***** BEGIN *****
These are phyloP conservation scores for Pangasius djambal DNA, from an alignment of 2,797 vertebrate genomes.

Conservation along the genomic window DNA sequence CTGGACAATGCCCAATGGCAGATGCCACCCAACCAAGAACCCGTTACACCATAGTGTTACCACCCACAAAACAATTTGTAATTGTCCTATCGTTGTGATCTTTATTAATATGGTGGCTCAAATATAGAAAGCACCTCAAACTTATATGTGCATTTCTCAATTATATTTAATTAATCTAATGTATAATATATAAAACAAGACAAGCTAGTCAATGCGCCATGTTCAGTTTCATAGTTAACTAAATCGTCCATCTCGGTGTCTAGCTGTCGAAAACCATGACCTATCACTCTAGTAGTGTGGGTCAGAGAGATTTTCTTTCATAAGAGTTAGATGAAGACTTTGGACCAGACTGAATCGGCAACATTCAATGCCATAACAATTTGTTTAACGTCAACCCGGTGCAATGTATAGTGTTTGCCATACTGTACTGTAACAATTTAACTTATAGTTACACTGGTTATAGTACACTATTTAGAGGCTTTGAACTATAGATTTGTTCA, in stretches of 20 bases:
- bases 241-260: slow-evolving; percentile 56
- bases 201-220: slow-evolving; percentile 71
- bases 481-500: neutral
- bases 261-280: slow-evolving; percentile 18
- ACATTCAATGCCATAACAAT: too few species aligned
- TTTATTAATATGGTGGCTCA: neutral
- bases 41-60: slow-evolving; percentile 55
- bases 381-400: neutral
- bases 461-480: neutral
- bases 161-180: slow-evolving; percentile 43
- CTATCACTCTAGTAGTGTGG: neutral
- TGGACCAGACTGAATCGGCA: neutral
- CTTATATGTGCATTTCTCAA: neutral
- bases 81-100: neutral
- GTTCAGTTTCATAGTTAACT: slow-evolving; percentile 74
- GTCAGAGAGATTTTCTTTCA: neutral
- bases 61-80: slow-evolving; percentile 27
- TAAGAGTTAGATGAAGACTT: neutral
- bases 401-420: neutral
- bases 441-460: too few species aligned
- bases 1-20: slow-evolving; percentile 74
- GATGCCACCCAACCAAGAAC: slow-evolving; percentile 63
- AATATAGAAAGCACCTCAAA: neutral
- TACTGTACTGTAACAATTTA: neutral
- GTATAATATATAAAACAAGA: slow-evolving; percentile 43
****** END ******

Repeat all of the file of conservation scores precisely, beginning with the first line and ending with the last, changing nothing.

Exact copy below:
These are phyloP conservation scores for Pangasius djambal DNA, from an alignment of 2,797 vertebrate genomes.

Conservation along the genomic window DNA sequence CTGGACAATGCCCAATGGCAGATGCCACCCAACCAAGAACCCGTTACACCATAGTGTTACCACCCACAAAACAATTTGTAATTGTCCTATCGTTGTGATCTTTATTAATATGGTGGCTCAAATATAGAAAGCACCTCAAACTTATATGTGCATTTCTCAATTATATTTAATTAATCTAATGTATAATATATAAAACAAGACAAGCTAGTCAATGCGCCATGTTCAGTTTCATAGTTAACTAAATCGTCCATCTCGGTGTCTAGCTGTCGAAAACCATGACCTATCACTCTAGTAGTGTGGGTCAGAGAGATTTTCTTTCATAAGAGTTAGATGAAGACTTTGGACCAGACTGAATCGGCAACATTCAATGCCATAACAATTTGTTTAACGTCAACCCGGTGCAATGTATAGTGTTTGCCATACTGTACTGTAACAATTTAACTTATAGTTACACTGGTTATAGTACACTATTTAGAGGCTTTGAACTATAGATTTGTTCA, in stretches of 20 bases:
- bases 241-260: slow-evolving; percentile 56
- bases 201-220: slow-evolving; percentile 71
- bases 481-500: neutral
- bases 261-280: slow-evolving; percentile 18
- ACATTCAATGCCATAACAAT: too few species aligned
- TTTATTAATATGGTGGCTCA: neutral
- bases 41-60: slow-evolving; percentile 55
- bases 381-400: neutral
- bases 461-480: neutral
- bases 161-180: slow-evolving; percentile 43
- CTATCACTCTAGTAGTGTGG: neutral
- TGGACCAGACTGAATCGGCA: neutral
- CTTATATGTGCATTTCTCAA: neutral
- bases 81-100: neutral
- GTTCAGTTTCATAGTTAACT: slow-evolving; percentile 74
- GTCAGAGAGATTTTCTTTCA: neutral
- bases 61-80: slow-evolving; percentile 27
- TAAGAGTTAGATGAAGACTT: neutral
- bases 401-420: neutral
- bases 441-460: too few species aligned
- bases 1-20: slow-evolving; percentile 74
- GATGCCACCCAACCAAGAAC: slow-evolving; percentile 63
- AATATAGAAAGCACCTCAAA: neutral
- TACTGTACTGTAACAATTTA: neutral
- GTATAATATATAAAACAAGA: slow-evolving; percentile 43